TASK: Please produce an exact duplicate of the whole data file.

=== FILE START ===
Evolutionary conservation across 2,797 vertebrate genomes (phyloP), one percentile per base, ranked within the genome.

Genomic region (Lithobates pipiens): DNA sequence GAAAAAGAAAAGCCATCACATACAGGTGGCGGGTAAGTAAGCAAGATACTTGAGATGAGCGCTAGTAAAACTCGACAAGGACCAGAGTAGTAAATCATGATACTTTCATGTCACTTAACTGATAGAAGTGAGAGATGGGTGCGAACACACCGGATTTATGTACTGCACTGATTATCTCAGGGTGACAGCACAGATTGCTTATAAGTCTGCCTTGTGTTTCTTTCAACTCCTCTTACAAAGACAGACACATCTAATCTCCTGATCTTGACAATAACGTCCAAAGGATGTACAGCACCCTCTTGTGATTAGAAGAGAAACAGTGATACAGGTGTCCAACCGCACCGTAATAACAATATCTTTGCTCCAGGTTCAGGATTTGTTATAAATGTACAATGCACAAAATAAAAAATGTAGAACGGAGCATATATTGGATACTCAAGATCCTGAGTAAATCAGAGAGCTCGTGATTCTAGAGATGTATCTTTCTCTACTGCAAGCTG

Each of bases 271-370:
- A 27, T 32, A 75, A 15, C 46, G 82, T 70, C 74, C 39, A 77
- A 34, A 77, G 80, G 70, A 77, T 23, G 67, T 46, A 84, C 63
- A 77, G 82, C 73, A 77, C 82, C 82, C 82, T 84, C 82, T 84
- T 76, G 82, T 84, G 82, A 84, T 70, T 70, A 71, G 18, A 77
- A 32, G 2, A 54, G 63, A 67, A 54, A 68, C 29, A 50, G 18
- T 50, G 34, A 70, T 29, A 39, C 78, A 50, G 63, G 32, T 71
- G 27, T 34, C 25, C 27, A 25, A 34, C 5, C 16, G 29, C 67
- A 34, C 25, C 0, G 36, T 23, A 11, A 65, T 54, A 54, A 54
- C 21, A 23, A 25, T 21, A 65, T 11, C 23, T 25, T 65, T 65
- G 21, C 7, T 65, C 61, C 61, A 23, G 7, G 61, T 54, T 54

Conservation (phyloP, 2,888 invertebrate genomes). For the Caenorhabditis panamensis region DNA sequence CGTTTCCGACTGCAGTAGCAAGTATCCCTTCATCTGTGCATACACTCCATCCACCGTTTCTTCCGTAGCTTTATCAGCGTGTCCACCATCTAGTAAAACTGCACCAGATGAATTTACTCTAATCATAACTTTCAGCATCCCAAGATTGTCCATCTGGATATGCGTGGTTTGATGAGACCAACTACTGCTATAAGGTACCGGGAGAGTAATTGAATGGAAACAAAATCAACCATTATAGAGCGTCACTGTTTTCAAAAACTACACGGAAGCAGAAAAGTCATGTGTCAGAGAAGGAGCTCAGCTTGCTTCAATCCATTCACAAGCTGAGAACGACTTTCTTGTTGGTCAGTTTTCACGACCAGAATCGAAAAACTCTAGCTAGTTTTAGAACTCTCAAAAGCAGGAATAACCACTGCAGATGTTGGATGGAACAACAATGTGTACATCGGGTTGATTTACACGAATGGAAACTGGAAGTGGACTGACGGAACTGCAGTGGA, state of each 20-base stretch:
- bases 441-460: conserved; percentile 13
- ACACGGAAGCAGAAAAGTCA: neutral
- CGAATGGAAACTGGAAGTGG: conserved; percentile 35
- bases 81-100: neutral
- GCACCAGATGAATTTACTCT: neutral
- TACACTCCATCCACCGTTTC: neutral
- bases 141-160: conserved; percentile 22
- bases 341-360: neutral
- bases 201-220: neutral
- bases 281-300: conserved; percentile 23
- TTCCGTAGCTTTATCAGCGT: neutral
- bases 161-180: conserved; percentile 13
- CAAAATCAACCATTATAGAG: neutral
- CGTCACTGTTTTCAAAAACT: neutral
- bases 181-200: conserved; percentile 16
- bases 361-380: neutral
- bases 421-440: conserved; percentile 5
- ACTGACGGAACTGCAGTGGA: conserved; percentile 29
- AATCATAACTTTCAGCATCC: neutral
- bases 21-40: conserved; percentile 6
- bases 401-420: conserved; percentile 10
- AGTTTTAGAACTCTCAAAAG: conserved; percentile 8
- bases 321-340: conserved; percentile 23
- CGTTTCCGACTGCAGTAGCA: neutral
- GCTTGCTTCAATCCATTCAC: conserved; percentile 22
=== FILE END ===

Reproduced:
Evolutionary conservation across 2,797 vertebrate genomes (phyloP), one percentile per base, ranked within the genome.

Genomic region (Lithobates pipiens): DNA sequence GAAAAAGAAAAGCCATCACATACAGGTGGCGGGTAAGTAAGCAAGATACTTGAGATGAGCGCTAGTAAAACTCGACAAGGACCAGAGTAGTAAATCATGATACTTTCATGTCACTTAACTGATAGAAGTGAGAGATGGGTGCGAACACACCGGATTTATGTACTGCACTGATTATCTCAGGGTGACAGCACAGATTGCTTATAAGTCTGCCTTGTGTTTCTTTCAACTCCTCTTACAAAGACAGACACATCTAATCTCCTGATCTTGACAATAACGTCCAAAGGATGTACAGCACCCTCTTGTGATTAGAAGAGAAACAGTGATACAGGTGTCCAACCGCACCGTAATAACAATATCTTTGCTCCAGGTTCAGGATTTGTTATAAATGTACAATGCACAAAATAAAAAATGTAGAACGGAGCATATATTGGATACTCAAGATCCTGAGTAAATCAGAGAGCTCGTGATTCTAGAGATGTATCTTTCTCTACTGCAAGCTG

Each of bases 271-370:
- A 27, T 32, A 75, A 15, C 46, G 82, T 70, C 74, C 39, A 77
- A 34, A 77, G 80, G 70, A 77, T 23, G 67, T 46, A 84, C 63
- A 77, G 82, C 73, A 77, C 82, C 82, C 82, T 84, C 82, T 84
- T 76, G 82, T 84, G 82, A 84, T 70, T 70, A 71, G 18, A 77
- A 32, G 2, A 54, G 63, A 67, A 54, A 68, C 29, A 50, G 18
- T 50, G 34, A 70, T 29, A 39, C 78, A 50, G 63, G 32, T 71
- G 27, T 34, C 25, C 27, A 25, A 34, C 5, C 16, G 29, C 67
- A 34, C 25, C 0, G 36, T 23, A 11, A 65, T 54, A 54, A 54
- C 21, A 23, A 25, T 21, A 65, T 11, C 23, T 25, T 65, T 65
- G 21, C 7, T 65, C 61, C 61, A 23, G 7, G 61, T 54, T 54

Conservation (phyloP, 2,888 invertebrate genomes). For the Caenorhabditis panamensis region DNA sequence CGTTTCCGACTGCAGTAGCAAGTATCCCTTCATCTGTGCATACACTCCATCCACCGTTTCTTCCGTAGCTTTATCAGCGTGTCCACCATCTAGTAAAACTGCACCAGATGAATTTACTCTAATCATAACTTTCAGCATCCCAAGATTGTCCATCTGGATATGCGTGGTTTGATGAGACCAACTACTGCTATAAGGTACCGGGAGAGTAATTGAATGGAAACAAAATCAACCATTATAGAGCGTCACTGTTTTCAAAAACTACACGGAAGCAGAAAAGTCATGTGTCAGAGAAGGAGCTCAGCTTGCTTCAATCCATTCACAAGCTGAGAACGACTTTCTTGTTGGTCAGTTTTCACGACCAGAATCGAAAAACTCTAGCTAGTTTTAGAACTCTCAAAAGCAGGAATAACCACTGCAGATGTTGGATGGAACAACAATGTGTACATCGGGTTGATTTACACGAATGGAAACTGGAAGTGGACTGACGGAACTGCAGTGGA, state of each 20-base stretch:
- bases 441-460: conserved; percentile 13
- ACACGGAAGCAGAAAAGTCA: neutral
- CGAATGGAAACTGGAAGTGG: conserved; percentile 35
- bases 81-100: neutral
- GCACCAGATGAATTTACTCT: neutral
- TACACTCCATCCACCGTTTC: neutral
- bases 141-160: conserved; percentile 22
- bases 341-360: neutral
- bases 201-220: neutral
- bases 281-300: conserved; percentile 23
- TTCCGTAGCTTTATCAGCGT: neutral
- bases 161-180: conserved; percentile 13
- CAAAATCAACCATTATAGAG: neutral
- CGTCACTGTTTTCAAAAACT: neutral
- bases 181-200: conserved; percentile 16
- bases 361-380: neutral
- bases 421-440: conserved; percentile 5
- ACTGACGGAACTGCAGTGGA: conserved; percentile 29
- AATCATAACTTTCAGCATCC: neutral
- bases 21-40: conserved; percentile 6
- bases 401-420: conserved; percentile 10
- AGTTTTAGAACTCTCAAAAG: conserved; percentile 8
- bases 321-340: conserved; percentile 23
- CGTTTCCGACTGCAGTAGCA: neutral
- GCTTGCTTCAATCCATTCAC: conserved; percentile 22